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Intrinsic Value

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If reason does not apply to the choice to live then Objectivism is moral subjectivism. We know all about values and right and wrong- given this one blind whim that everything else stands on.

For the choice to live to be a-rational means that there is no good reason to live at all.

That doesn't seem quite right.

 

"Moral subjectivism" is a concept which presupposes a standard of morality, and it's being subjective or influenced by the subjective.

 

Objectivism holds that there IS only one standard of morality, and that is life.  Life of the individual, who is the sole beneficiary of morality.  If a person rejects life, he rejects morality because he makes it impossible.

 

Objectivism is not subjective... it is objective.

 

 

What you may be struggling with is whether a man can technically be labeled "immoral" prior to his adopting a morality.  Certainly he is the sole beneficiary of morality (were he to adopt one) and he would see that his own life was the standard if he chose/discovered a rational and objective morality.  Certainly from his first  person view he is NOT being immoral prior to adopting a morality because he is completely ignorant of what morality is: hence he is, by first person standards, being amoral.  Insofar as a man who has chosen death is dangerous to you, you must of course judge him (and his amorality) appropriately as regards your life, which is your standard of value.  As such the immoral and the amoral, out there, in individuals should be seen as just as "evil" in that both can be a disvalue to you.  Moreover, you know that actions by this amoral being are against his own life, so you know, Objectively, that his choices are immoral.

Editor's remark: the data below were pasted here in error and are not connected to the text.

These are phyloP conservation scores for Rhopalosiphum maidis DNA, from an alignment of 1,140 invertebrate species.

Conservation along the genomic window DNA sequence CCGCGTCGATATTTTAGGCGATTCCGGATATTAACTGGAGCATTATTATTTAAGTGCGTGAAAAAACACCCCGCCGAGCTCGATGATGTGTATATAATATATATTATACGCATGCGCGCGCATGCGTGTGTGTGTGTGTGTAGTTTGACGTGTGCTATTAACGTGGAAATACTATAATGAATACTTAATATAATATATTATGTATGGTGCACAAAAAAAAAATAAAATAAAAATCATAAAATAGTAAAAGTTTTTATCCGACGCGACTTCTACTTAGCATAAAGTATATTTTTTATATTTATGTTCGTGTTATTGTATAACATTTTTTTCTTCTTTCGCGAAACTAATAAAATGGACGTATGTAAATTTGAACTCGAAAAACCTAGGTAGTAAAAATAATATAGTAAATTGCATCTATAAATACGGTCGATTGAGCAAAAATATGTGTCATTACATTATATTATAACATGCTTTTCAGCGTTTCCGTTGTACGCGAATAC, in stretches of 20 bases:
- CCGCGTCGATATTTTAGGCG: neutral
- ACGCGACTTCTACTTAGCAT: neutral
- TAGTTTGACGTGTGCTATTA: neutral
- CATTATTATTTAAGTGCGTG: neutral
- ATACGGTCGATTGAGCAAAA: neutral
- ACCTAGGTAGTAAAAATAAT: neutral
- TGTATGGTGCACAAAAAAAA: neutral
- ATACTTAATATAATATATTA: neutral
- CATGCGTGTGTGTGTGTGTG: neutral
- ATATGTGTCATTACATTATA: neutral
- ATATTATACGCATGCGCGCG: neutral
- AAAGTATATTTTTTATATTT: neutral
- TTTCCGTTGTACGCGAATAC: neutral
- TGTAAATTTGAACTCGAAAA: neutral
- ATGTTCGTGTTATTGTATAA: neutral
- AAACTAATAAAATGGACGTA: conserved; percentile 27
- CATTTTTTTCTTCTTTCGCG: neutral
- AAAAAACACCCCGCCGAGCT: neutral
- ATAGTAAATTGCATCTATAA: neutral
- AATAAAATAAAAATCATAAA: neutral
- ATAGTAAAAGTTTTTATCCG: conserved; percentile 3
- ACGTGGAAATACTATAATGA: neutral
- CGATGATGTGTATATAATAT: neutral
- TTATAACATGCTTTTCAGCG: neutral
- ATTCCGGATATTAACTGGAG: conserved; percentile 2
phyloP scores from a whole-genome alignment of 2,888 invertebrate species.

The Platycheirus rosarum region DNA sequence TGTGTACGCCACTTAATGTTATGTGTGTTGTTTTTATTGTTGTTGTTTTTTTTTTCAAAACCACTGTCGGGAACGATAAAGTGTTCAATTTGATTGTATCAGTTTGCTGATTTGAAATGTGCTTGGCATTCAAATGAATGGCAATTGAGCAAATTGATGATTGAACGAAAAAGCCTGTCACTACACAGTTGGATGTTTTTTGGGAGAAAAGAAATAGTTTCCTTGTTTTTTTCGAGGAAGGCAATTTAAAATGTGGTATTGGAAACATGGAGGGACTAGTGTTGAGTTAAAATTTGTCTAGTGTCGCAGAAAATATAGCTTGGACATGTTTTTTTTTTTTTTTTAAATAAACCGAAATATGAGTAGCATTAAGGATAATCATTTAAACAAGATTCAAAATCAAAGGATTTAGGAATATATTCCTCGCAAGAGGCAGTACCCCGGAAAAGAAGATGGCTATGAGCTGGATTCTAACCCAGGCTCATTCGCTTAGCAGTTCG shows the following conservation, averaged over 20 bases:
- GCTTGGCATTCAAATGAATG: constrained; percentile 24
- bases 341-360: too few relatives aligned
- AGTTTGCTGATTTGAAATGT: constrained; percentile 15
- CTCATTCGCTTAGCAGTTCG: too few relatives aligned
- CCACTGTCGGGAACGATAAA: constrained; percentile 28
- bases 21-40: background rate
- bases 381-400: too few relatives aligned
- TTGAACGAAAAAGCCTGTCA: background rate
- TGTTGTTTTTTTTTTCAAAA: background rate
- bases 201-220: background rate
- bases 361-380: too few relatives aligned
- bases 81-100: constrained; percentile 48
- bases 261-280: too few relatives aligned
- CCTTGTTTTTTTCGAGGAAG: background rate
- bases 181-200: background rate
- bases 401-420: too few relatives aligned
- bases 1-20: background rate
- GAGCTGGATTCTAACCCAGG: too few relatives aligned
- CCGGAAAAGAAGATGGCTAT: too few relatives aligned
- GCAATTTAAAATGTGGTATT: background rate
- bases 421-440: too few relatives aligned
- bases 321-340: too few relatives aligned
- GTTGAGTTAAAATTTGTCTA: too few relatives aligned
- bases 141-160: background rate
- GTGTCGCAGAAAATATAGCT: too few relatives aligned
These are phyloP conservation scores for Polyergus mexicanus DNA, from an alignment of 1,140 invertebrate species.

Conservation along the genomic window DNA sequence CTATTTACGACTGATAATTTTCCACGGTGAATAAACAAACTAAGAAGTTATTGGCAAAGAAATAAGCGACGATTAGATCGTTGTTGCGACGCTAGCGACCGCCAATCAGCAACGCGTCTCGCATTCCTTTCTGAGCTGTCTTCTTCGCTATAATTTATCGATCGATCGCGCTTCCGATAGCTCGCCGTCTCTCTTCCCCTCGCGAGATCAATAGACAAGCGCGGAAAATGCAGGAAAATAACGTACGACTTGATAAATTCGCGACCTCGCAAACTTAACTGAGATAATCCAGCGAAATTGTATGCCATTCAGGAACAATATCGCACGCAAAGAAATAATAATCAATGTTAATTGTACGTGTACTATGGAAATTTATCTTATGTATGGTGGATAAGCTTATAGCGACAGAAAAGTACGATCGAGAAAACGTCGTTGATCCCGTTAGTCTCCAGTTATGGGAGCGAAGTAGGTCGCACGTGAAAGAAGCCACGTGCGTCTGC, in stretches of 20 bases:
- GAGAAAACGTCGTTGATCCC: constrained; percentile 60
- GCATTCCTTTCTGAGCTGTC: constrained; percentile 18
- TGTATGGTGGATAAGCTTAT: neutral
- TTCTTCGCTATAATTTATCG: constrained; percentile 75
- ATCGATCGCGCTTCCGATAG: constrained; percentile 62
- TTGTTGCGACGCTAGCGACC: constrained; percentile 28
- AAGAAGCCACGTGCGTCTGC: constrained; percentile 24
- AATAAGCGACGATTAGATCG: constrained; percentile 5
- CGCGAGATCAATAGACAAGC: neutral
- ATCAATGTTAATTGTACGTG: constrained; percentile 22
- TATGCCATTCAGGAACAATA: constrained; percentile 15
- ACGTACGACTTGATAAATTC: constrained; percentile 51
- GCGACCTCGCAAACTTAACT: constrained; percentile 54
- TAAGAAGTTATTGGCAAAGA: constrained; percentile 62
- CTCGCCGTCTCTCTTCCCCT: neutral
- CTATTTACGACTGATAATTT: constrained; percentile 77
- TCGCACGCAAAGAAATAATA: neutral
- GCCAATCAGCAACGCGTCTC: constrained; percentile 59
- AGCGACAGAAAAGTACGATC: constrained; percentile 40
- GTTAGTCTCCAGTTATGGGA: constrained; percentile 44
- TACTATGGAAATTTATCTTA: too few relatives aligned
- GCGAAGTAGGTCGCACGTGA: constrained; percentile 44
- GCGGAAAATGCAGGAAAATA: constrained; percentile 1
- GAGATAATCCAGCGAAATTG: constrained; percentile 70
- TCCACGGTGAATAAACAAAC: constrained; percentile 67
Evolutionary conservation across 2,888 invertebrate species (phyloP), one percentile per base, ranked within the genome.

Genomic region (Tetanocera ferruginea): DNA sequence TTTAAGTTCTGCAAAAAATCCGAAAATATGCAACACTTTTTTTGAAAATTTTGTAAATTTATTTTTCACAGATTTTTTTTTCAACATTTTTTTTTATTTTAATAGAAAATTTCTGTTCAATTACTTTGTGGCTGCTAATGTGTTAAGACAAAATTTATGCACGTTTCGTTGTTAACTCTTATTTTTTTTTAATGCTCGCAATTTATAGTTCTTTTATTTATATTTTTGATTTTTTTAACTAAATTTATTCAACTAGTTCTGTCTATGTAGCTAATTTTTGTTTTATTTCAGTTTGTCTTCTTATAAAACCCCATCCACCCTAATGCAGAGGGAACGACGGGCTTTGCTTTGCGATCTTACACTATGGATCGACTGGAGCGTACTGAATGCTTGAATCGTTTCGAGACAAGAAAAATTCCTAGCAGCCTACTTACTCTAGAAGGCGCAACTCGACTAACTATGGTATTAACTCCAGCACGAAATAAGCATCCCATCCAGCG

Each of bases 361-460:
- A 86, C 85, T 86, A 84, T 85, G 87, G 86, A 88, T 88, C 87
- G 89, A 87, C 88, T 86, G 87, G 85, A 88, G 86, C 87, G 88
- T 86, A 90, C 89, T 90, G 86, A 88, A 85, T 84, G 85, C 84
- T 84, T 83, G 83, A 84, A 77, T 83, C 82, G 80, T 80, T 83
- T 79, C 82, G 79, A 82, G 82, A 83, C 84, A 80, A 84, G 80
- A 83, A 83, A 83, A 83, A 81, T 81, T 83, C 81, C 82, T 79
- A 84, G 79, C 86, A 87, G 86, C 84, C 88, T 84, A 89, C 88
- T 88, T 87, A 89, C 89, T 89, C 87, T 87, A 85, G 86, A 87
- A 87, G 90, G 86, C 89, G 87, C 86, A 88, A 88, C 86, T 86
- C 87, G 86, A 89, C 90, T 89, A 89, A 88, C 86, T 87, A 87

The worst case is where a person, through no fault or virtue on their part, has come to know, rationally, what morality is, i.e. that the only possible standard is life, and all the possibilities for his capacity to live, love, laugh, achieve, etc. and yet, to make the irrational choice of death, (when life is still possible to him). 

 

Such a being who would make such a choice is an evil to YOUR life, whether you call it amoral, a-rational, or immoral or irrational.  It really does not matter.

Edited by StrictlyLogical
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Goodness is a concept that denotes a certain type of relationship. This would be meaningless where there was only the one thing (say an apple) and nothing else to relate it to (say the earth, or an in

This leads to massive contradictions. Fresh water is good (for some fish) and bad (for others), and vice versa with salt water. Goodness is a relationship between two things, and "intrinsic" means tha

What about goodness? When can that be bad?

Such a being who would make such a choice is an evil to YOUR life, whether you call it amoral, a-rational, or immoral or irrational.

Such a person is objectively dangerous in the same way that a hurricane or an epidemic is; yes. And if a man can act outside of morality itself (which seems to be what the choice to die amounts to) he isn't really good or evil, nor endowed with certain inalienable rights; just a pile of synapses that could've been.

And I have no issue with looking at it that way. Not only is it internally consistent, there's also a certain elegance to it. It does contradict every time that an Objectivist philosopher has called death-ers "evil" but I don't think that really matters, in the grand scheme of things; whether "evil" or not, they are unequivocably some sort of bad.